WASHINGTON — With just two days left before a government-imposed restructuring deadline, Chrysler took a step away from the brink of bankruptcy Tuesday when its biggest lenders reached a deal with the Treasury Department to slash the teetering automaker's debt.
Yet Chrysler's fate remains far from assured. If the company's smaller creditors don't get on board, a bankruptcy filing remains a possibility.
But now that Chrysler has a tentative agreement with the United Auto Workers and is closing in on a pact with Italian automaker Fiat Group, Chrysler has cleared nearly all the hurdles ahead of its Thursday deadline. That brings the automaker closer to securing another $6 billion in government aid, keeping it alive and preserving its remaining 54,000 jobs.
"I think this has moved the needle more toward a turnaround," said Mike Boudreau, a director at O'Keefe & Associates, a Bloomfield Hills, Mich.-based turnaround firm. "They still could file for bankruptcy, but they also could go into it with some hope of reorganizing too."
Under a deal reached Tuesday's with four banks, Chrysler's secured creditors would accept $2 billion cash to settle the automaker's $6.9 billion debt.
The Treasury Department has been negotiating with a committee of the creditors, including the big banks Citigroup, JPMorgan Chase, Goldman Sachs and Morgan Stanley. The group also includes several smaller banks and some hedge funds. Messages seeking comment were left for representatives of the banks.
Chrysler and the Treasury still need to persuade the rest of the automaker's 46 secured creditors to go along with the new proposal. Bankruptcy experts have said it may be tough to get them to take a big haircut because their loans are secured by Chrysler's physical assets, things like plants and brands that could provide a better payoff if the company is liquidated.
The banks that are on board hold 70 percent of Chrysler's secured debt, said Brian Johnson, auto analyst for Barclay's Capital, so a Chrysler liquidation now looks like the "least likely route."
"We believe it is increasingly clear that Chrysler will be restructured and avoid liquidation," Johnson wrote in a research report Tuesday.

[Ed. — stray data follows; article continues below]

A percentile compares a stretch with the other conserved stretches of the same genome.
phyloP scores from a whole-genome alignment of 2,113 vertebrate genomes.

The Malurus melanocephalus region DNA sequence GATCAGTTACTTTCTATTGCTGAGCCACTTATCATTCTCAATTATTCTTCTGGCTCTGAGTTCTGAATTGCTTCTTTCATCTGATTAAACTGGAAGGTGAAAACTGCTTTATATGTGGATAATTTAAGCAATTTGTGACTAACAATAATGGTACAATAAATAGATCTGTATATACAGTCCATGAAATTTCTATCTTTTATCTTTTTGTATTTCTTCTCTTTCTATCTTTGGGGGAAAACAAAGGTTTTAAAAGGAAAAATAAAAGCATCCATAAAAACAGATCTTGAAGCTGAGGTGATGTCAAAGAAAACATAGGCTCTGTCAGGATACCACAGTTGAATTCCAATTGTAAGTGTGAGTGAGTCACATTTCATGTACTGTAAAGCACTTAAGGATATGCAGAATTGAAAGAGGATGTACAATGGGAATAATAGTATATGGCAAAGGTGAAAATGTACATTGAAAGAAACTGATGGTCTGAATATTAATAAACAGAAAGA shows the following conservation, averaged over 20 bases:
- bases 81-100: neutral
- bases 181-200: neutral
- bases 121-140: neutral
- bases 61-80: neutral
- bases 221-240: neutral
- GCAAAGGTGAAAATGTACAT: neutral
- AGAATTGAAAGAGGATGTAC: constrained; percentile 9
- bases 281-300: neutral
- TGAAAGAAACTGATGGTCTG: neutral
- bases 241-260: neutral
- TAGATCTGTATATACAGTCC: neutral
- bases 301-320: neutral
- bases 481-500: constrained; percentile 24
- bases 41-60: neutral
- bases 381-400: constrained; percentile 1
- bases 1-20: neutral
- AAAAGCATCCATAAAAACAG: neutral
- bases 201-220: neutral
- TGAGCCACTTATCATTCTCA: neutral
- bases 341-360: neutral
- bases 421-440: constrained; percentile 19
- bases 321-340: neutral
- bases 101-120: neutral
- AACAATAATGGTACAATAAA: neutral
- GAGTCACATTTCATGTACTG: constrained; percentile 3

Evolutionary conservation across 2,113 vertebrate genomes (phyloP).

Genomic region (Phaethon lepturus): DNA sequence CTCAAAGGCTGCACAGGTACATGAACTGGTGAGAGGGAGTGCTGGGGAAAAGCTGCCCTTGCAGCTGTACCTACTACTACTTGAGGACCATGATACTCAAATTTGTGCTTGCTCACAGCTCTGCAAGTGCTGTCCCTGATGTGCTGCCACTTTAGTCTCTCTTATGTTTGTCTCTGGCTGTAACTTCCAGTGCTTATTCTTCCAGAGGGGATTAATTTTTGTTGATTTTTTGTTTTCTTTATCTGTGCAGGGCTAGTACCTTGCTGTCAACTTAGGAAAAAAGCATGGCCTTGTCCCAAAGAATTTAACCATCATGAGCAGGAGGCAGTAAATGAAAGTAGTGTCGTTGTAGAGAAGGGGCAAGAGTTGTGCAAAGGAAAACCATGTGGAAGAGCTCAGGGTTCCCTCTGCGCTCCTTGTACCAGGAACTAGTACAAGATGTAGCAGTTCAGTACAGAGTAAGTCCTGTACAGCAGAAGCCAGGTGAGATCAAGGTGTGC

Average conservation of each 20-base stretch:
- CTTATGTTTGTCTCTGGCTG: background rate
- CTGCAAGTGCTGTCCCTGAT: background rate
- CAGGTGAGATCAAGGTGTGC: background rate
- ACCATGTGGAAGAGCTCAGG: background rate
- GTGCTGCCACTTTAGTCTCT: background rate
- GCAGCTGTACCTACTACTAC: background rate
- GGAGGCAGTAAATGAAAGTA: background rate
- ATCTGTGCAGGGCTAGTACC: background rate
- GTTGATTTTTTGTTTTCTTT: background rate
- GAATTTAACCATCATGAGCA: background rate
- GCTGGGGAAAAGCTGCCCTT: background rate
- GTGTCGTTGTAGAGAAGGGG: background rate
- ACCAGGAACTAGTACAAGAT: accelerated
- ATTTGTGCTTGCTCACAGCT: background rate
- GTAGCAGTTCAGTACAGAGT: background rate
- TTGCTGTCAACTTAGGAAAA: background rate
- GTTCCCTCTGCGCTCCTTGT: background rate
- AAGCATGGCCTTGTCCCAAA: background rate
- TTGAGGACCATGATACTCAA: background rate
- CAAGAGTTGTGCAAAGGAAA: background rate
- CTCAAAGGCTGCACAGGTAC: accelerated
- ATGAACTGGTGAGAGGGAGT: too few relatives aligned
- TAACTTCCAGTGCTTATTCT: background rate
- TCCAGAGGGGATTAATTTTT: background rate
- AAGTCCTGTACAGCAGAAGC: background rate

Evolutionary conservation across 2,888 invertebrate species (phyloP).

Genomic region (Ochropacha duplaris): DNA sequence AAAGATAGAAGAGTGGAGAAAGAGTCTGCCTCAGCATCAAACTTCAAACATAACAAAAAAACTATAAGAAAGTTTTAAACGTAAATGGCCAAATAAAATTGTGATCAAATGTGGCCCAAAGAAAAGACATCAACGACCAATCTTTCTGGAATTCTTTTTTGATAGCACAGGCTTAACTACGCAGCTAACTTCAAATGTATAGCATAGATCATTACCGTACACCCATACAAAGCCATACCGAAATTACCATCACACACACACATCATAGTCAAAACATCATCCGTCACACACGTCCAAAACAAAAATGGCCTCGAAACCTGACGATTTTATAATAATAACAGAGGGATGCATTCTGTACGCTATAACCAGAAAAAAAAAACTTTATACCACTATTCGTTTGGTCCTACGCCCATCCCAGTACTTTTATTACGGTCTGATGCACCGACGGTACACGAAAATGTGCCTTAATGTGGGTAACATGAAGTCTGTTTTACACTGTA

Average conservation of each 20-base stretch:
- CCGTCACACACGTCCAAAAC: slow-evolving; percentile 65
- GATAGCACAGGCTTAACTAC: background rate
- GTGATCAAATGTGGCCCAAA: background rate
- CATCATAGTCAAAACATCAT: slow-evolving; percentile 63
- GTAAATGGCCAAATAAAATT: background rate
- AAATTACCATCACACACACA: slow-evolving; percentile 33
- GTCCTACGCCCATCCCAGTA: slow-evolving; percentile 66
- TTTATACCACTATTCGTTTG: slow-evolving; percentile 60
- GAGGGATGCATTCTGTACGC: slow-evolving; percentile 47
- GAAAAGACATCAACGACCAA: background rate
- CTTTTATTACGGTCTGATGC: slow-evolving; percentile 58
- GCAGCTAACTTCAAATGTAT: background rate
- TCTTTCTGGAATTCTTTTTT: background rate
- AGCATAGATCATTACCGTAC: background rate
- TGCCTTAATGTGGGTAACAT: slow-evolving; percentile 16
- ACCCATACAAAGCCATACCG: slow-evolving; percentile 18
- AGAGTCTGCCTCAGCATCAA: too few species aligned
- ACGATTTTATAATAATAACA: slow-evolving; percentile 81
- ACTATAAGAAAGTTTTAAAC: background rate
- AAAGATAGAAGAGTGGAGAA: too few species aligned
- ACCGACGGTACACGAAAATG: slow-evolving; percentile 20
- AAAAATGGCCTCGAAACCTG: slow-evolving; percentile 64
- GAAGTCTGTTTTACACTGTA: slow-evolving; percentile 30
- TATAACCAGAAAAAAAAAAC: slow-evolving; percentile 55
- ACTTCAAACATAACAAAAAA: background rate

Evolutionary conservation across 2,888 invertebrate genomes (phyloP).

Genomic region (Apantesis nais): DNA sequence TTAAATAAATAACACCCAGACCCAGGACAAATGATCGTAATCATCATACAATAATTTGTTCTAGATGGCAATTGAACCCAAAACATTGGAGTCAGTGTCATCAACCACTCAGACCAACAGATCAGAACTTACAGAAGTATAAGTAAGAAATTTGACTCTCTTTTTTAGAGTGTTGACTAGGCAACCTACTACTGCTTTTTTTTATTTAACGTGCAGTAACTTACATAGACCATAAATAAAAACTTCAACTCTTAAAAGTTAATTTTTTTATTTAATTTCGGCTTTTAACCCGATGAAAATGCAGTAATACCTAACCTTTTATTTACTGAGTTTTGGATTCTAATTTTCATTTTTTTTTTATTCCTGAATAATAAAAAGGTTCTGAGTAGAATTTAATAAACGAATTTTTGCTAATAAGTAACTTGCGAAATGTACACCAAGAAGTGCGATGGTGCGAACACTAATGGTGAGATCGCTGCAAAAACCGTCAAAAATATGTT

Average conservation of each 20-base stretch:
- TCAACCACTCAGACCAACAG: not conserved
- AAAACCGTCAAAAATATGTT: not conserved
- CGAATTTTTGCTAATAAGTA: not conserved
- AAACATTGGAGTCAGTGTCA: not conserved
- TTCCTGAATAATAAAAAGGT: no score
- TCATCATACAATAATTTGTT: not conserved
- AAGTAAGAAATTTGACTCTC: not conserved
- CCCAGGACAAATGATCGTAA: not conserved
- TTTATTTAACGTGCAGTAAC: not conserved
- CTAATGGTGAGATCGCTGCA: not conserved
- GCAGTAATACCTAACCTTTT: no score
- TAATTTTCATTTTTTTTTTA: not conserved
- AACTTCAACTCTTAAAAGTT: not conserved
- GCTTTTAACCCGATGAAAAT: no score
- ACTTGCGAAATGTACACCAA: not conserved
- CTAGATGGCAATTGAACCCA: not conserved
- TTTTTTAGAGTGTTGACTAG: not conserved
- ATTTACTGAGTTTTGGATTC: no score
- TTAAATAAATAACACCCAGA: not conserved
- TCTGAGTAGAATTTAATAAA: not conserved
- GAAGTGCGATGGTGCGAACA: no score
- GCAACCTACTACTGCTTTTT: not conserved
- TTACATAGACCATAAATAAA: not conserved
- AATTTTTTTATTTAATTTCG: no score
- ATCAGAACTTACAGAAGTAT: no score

Boudreau said even if the key deals fall into place, the automaker's complex restructuring still might require filing for bankruptcy protection. There are other issues to address, such as reducing the size of Chrysler's dealer network and finding sources of financing for its customers.
Chrysler cleared a major hurdle over the weekend by reaching a new deal with the UAW that would give the union a 55 percent stake in the company. Chrysler will use equity instead of cash to fund at least 50 percent of its $10.6 billion obligation to a union-run health care trust, and the trust would get a seat on the board.
Factory-level union leaders voted unanimously Monday night to recommend that rank-and-file members approve the concessions. Final approval of the new arrangement could come as early as today.
"It's important to get some wins under your belt," Boudreau said. "One win can lead to another win. The UAW deal led to the bondholder agreement, which could lead to a deal with Fiat."
Fiat spokesman Gualberto Ranieri declined to comment on the possibility of a Chrysler-Fiat deal being near. Italian media reported that the viability of the alliance would be announced Thursday.
A summary of the revised Chrysler-UAW contract says Fiat eventually will own 35 percent of the company.
Chrysler has borrowed $4 billion from the government since the start of the year after the automaker said it wouldn't be able to survive the steep decline in U.S. auto sales without help.
In March, the government's auto task force rejected Chrysler's restructuring plan and determined that the Auburn Hills, Mich., automaker could not become viable without taking on a partner. The government told the company it must ink a deal with Fiat, gain concessions from its unions and get debt holders to cut the amount owed by the company by April 30.
If Chrysler is successful, the government has promised another $6 billion in loans to help survive until its cost-cutting can take effect and Fiat can bring its small vehicles to the U.S. Without a deal, the government said it would not even provide bankruptcy financing and Chrysler almost certainly would end up in liquidation.